BLOWING A NEW PATHWAY IN MY BRAIN:
The first story that blew a new pathway in my brain didn’t happen to come from a book. I was seven and my mother would occasionally tell one of us a bedtime fantasy agreeably centered on our very own adventures. On that occasion her story had a bit of Grimm’s Fairy Tales darkness (likely her way of suggesting to me some behavior modification), involving me crossing into a fabulous land where all that was available to eat were the sweet treats of one’s heart’s desire. Homey pies and fairy confections, Cool-Aid powder that you licked out of the palm of your hand, cream puffs and hot chocolate and whipped cream. Eventually, however, I wanted real food and there was nothing to be had: no juicy red tomatoes or corn-on-the-cob dripping with butter, no hearty casseroles, no hamburgers, not even any fruit….and no way to get back home to them. Trapped in pastry Paradise! I began to feel a bit panicked. The startling thought had begun to creep in that one’s desires, held too tightly, could take one into an unexpected gilded hell of no return. Oh my!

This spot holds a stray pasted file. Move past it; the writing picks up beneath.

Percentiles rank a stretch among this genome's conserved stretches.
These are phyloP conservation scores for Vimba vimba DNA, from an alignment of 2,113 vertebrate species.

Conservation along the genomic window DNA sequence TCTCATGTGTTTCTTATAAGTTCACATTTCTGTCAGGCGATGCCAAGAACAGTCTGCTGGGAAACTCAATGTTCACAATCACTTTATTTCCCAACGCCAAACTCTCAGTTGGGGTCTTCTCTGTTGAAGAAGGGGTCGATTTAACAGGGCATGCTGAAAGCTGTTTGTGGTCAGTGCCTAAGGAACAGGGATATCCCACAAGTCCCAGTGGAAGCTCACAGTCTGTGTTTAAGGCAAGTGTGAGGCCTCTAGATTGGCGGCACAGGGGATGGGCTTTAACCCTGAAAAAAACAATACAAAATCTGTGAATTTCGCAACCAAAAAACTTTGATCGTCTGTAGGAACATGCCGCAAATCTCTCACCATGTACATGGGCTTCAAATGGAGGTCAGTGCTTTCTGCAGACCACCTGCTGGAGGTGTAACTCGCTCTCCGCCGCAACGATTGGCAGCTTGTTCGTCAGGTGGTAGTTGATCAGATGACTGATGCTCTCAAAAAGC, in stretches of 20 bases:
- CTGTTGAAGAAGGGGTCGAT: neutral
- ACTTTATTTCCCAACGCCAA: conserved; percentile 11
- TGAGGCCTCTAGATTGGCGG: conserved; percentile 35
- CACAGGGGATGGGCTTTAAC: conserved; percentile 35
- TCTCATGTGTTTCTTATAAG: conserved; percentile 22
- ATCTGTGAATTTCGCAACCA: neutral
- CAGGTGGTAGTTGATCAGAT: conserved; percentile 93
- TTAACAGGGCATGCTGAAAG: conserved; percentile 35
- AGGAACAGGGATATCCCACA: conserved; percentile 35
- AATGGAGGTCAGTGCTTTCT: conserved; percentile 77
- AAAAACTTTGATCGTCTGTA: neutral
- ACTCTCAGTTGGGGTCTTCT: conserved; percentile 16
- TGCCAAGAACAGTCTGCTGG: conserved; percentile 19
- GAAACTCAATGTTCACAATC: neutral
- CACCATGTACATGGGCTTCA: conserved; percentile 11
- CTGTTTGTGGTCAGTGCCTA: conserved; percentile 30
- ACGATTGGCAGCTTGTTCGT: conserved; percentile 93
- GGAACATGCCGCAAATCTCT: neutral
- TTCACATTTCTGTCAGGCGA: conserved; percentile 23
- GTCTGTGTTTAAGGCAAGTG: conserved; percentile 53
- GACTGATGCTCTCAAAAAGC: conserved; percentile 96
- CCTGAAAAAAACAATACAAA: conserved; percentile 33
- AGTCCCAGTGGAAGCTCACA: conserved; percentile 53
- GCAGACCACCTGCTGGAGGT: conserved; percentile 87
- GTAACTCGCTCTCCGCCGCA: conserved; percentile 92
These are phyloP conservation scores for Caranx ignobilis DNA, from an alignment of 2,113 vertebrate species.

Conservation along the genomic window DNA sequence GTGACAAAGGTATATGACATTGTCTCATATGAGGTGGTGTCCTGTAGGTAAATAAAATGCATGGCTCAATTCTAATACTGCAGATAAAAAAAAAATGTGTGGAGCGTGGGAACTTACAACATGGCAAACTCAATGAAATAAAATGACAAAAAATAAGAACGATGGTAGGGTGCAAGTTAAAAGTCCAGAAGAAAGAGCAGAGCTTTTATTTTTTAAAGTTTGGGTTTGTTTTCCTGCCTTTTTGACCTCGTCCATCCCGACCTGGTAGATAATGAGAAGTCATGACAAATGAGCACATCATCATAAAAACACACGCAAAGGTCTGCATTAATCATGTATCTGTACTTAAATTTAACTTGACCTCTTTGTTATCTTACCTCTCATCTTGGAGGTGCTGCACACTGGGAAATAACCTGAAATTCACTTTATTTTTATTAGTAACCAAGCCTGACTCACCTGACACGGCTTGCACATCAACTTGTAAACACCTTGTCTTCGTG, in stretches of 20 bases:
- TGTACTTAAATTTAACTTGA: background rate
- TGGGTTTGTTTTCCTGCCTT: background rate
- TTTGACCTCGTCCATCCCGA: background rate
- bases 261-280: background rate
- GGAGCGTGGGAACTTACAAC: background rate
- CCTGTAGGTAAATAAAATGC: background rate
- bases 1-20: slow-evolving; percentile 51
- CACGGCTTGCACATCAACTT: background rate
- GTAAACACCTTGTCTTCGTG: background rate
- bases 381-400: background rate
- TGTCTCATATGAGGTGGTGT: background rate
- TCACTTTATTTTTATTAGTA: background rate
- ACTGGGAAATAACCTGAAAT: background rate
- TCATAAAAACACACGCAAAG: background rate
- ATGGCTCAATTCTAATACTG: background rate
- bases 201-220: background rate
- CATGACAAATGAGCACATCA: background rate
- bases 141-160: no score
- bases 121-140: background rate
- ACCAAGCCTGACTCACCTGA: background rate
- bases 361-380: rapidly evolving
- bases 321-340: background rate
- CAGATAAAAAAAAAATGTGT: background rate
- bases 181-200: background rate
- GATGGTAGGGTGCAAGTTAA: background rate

I read like a fiend in high school. Devoured everything in sight: Christopher Marlowe, Shakespeare, Dickens, Jane Austen, Tolstoy, the haiku of Basho, the romantic poems of Robinson Jeffers, J.D. Salinger, and finally when everything in our little rural school library was exhausted I even read the few bodice-rippers hidden in the back shelves (my version of reading cereal boxes as a last resort). Savor, illumination, delight, but not knocked sideways by any. More that literature simply became part of my oxygen.
THE BOOKS THAT WOULD ACCOMPANY ME TO A DESERTED ISLAND, WHERE I WOULD SPEND THE REST OF MY LIFE CUT OFF FROM PEOPLE AND ALL THE OTHER THINGS NORMALLY NOT FOUND ON DESERTED ISLANDS:
The practical aborigine in me would demand The Ashley Book of Knots, maybe Gregory J. Davenport’s Wilderness Survival. For sure Laurie Shimizu Ide’s Hawaiian Shell Lei Making and Marie McDonald’s Ka Lei: The Leis of Hawaii (how-to) and Na Lei Makamae: The Treasured Lei (pure inspiration), plus Natural Fashion: Tribal Decoration from Africa by Hans Silvester.
Then from body to spirit: The Tibetan Yogas of Dream and Sleep by Tenzin Wangyal Rinpoche, Wearing the Body of Visions by Ngakpa Chogyam, The Tarot: A Key to the Wisdom of the Ages by Paul Foster Case. For pure entertainment: Anthony Trollope’s The Warden and Barchester Towers because his “complete appreciation of the usual” (as Henry James called it) and his lapidary eye for humor in human foible I find endlessly repeatably delightful.